Is Japanese leadership broken?

From the NYT:

Never has postwar Japan needed strong, assertive leadership more — and never has its weak, rudderless system of governing been so clearly exposed or mattered so much…

Japan’s leaders need to draw on skills they are woefully untrained for: improvisation; clear, timely and reassuring public communication; and cooperation with multiple powerful bureaucracies.

Postwar Japan flourished under a system in which political leaders left much of its foreign policy to the United States and its handling of domestic affairs to powerful bureaucrats. Prominent companies operated with an extensive reach into personal lives; their executives were admired for their role as corporate citizens.

But over the past decade or so, the bureaucrats’ authority has been eviscerated, and corporations have lost both power and swagger as the economy has foundered. Yet no strong political class has emerged to take their place. Four prime ministers have come and gone in less than four years; most political analysts had already written off the fifth, Naoto Kan, even before the earthquake, tsunami and nuclear disaster.

I wouldn’t quite put it that way, but the points are well-taken and the article is interesting throughout.

Comments

Isn't the times just rolling out an easy narrative here? Is there any support for the idea that a strong bureaucratic state would be dealing really effectively with an 8.9 earthquake and massive tsunami? I'm not an apologist for governments in general, but among the most absurd claims that come out of most disasters is that if only the state had better bureaucracy or smarter experts or took "good governance" more seriously, this black swan would have slid right on by with barely a ripple.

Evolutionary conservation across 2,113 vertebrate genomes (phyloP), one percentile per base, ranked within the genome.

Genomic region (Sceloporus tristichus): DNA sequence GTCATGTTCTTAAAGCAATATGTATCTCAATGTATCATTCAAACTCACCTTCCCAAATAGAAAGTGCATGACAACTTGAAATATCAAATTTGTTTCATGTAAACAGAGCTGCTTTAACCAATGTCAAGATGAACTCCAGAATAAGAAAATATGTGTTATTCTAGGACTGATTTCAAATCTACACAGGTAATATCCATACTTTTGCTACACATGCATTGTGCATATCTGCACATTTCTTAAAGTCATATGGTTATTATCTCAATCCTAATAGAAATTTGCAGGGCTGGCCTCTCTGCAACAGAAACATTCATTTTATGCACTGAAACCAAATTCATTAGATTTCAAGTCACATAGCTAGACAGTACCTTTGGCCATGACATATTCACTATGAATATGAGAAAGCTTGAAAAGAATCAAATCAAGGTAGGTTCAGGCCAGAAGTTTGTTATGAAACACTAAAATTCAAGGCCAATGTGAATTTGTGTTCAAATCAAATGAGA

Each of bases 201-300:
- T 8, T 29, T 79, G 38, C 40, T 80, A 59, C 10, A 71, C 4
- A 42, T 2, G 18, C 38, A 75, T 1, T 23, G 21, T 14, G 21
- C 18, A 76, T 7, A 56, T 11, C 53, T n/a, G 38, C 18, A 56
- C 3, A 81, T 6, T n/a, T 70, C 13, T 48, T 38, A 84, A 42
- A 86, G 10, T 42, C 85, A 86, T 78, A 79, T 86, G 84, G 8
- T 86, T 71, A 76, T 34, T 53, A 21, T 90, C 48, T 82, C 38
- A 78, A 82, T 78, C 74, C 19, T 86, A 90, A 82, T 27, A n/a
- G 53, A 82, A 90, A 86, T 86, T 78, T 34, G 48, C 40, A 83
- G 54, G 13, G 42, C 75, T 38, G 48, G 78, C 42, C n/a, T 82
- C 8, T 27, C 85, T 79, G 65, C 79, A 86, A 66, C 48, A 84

I agree. Besides, NYT is silent on where would the 'strong, assertive leadership' come from. The Japanese nationalists perhaps?

As far as no one taking leadership over the crisis, is the problem more indicative of a lack of "political leadership" or does it have more to do with a culture of saving face? In other words, would a change in political regime make much difference in a culture where shame is avoided at all costs?

Perhaps the U.S. has had strong leaders precisely because they don't have much shame. Giuliani had no shame, but he provided good leadership during a crisis. At any rate, I don't expect Japan to produce a Giuliani.

I had wondered something similar, that noone wanted to attach themselves to any message or action for fear of ultimate failure.

"At any rate, I don’t expect Japan to produce a Giuliani."

Thank Godzilla!

@JasonL
Well said.

Japan hasn't had an occasion to demonstrate these skills. After Hiroshima they've rarely had an event of this magnitude. Most of their financial and other crises have been ones of attrition and incremental changes. Nothing like adversity to bring out the best in people.

The answer is YES. Perhaps they should bring back the Tokugawa shogunate. I'm sure Tokugawa Yoshinobu's great grandson would be game.

Is PR that important for the Japanese? It seems if told not to panic, the people don't panic. While in the US, telling people not to panic causes a riot.

We have Reagan to advise us that government is the problem, not the solution, so a Japan following Reagan's lead is looking to the bankers, industrialists, the retailers, the builders, the private sector to step up and lead.

And to quote another comment, "Giuliani had no shame, but he provided good leadership during a crisis", perhaps the leadership needs to come from the Japanese crime syndicates, or do Japanese thieves have too much honor to qualify?